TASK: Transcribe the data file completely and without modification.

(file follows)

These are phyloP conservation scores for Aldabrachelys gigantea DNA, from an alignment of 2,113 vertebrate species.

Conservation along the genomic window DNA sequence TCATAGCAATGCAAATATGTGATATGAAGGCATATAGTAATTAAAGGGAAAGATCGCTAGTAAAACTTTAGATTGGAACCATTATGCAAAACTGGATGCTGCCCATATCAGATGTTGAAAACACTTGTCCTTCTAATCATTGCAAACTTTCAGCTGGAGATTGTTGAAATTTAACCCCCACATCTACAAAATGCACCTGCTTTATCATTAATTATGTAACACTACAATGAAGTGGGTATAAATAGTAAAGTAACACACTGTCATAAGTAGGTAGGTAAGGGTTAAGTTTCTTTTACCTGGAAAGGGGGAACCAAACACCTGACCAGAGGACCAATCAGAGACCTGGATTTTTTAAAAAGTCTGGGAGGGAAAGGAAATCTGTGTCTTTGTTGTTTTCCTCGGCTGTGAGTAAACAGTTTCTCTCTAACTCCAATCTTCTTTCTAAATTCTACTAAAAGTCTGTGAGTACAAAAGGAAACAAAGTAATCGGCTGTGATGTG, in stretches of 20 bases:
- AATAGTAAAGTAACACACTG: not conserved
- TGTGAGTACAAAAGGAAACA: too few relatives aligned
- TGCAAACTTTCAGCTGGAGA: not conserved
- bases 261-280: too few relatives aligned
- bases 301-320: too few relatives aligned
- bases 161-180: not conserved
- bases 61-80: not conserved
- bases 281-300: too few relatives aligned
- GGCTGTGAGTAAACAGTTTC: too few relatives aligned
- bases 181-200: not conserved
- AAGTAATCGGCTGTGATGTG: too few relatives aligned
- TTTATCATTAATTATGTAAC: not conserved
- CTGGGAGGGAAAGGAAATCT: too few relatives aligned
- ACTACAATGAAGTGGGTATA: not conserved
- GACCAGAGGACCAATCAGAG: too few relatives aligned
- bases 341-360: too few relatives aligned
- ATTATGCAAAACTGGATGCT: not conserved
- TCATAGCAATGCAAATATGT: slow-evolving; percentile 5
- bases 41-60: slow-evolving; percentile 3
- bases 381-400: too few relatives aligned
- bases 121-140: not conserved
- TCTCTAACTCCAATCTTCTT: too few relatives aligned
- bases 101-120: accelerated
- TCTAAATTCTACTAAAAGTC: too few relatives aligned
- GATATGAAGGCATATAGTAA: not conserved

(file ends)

These are phyloP conservation scores for Aldabrachelys gigantea DNA, from an alignment of 2,113 vertebrate species.

Conservation along the genomic window DNA sequence TCATAGCAATGCAAATATGTGATATGAAGGCATATAGTAATTAAAGGGAAAGATCGCTAGTAAAACTTTAGATTGGAACCATTATGCAAAACTGGATGCTGCCCATATCAGATGTTGAAAACACTTGTCCTTCTAATCATTGCAAACTTTCAGCTGGAGATTGTTGAAATTTAACCCCCACATCTACAAAATGCACCTGCTTTATCATTAATTATGTAACACTACAATGAAGTGGGTATAAATAGTAAAGTAACACACTGTCATAAGTAGGTAGGTAAGGGTTAAGTTTCTTTTACCTGGAAAGGGGGAACCAAACACCTGACCAGAGGACCAATCAGAGACCTGGATTTTTTAAAAAGTCTGGGAGGGAAAGGAAATCTGTGTCTTTGTTGTTTTCCTCGGCTGTGAGTAAACAGTTTCTCTCTAACTCCAATCTTCTTTCTAAATTCTACTAAAAGTCTGTGAGTACAAAAGGAAACAAAGTAATCGGCTGTGATGTG, in stretches of 20 bases:
- AATAGTAAAGTAACACACTG: not conserved
- TGTGAGTACAAAAGGAAACA: too few relatives aligned
- TGCAAACTTTCAGCTGGAGA: not conserved
- bases 261-280: too few relatives aligned
- bases 301-320: too few relatives aligned
- bases 161-180: not conserved
- bases 61-80: not conserved
- bases 281-300: too few relatives aligned
- GGCTGTGAGTAAACAGTTTC: too few relatives aligned
- bases 181-200: not conserved
- AAGTAATCGGCTGTGATGTG: too few relatives aligned
- TTTATCATTAATTATGTAAC: not conserved
- CTGGGAGGGAAAGGAAATCT: too few relatives aligned
- ACTACAATGAAGTGGGTATA: not conserved
- GACCAGAGGACCAATCAGAG: too few relatives aligned
- bases 341-360: too few relatives aligned
- ATTATGCAAAACTGGATGCT: not conserved
- TCATAGCAATGCAAATATGT: slow-evolving; percentile 5
- bases 41-60: slow-evolving; percentile 3
- bases 381-400: too few relatives aligned
- bases 121-140: not conserved
- TCTCTAACTCCAATCTTCTT: too few relatives aligned
- bases 101-120: accelerated
- TCTAAATTCTACTAAAAGTC: too few relatives aligned
- GATATGAAGGCATATAGTAA: not conserved